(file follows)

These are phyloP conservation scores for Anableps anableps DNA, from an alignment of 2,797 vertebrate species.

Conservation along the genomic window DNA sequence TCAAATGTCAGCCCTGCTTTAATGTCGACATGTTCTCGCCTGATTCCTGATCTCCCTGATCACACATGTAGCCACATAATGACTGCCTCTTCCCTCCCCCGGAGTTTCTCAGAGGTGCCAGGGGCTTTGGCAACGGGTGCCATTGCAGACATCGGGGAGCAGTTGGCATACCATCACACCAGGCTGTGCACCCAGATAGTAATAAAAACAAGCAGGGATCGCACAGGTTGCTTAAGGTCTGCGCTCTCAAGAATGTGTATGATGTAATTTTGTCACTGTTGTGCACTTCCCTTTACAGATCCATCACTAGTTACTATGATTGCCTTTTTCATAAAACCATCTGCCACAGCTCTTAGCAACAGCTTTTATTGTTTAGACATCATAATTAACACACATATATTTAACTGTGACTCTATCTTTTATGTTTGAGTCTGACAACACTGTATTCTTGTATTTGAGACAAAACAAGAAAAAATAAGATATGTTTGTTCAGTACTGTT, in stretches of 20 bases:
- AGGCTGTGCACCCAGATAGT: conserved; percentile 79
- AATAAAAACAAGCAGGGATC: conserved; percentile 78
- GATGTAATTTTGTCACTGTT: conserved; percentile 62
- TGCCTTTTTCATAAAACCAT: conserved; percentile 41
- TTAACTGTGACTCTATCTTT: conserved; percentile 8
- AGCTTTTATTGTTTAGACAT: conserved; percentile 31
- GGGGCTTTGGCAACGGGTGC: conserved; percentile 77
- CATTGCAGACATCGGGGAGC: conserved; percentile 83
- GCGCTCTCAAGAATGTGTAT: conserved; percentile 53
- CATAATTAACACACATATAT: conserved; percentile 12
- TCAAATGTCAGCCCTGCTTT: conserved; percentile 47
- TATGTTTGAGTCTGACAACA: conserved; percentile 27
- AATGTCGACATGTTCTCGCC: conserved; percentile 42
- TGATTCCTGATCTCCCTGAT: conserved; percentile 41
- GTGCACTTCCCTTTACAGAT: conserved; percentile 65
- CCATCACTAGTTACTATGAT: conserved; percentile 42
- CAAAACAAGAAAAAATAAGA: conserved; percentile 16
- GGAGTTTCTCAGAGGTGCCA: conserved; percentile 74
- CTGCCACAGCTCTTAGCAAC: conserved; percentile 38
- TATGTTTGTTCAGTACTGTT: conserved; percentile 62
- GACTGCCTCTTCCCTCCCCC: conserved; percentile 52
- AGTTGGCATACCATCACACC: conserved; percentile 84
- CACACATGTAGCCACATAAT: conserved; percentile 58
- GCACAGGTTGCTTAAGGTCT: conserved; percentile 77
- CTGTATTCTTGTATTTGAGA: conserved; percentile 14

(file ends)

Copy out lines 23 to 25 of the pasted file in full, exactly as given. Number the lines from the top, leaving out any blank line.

- GACTGCCTCTTCCCTCCCCC: conserved; percentile 52
- AGTTGGCATACCATCACACC: conserved; percentile 84
- CACACATGTAGCCACATAAT: conserved; percentile 58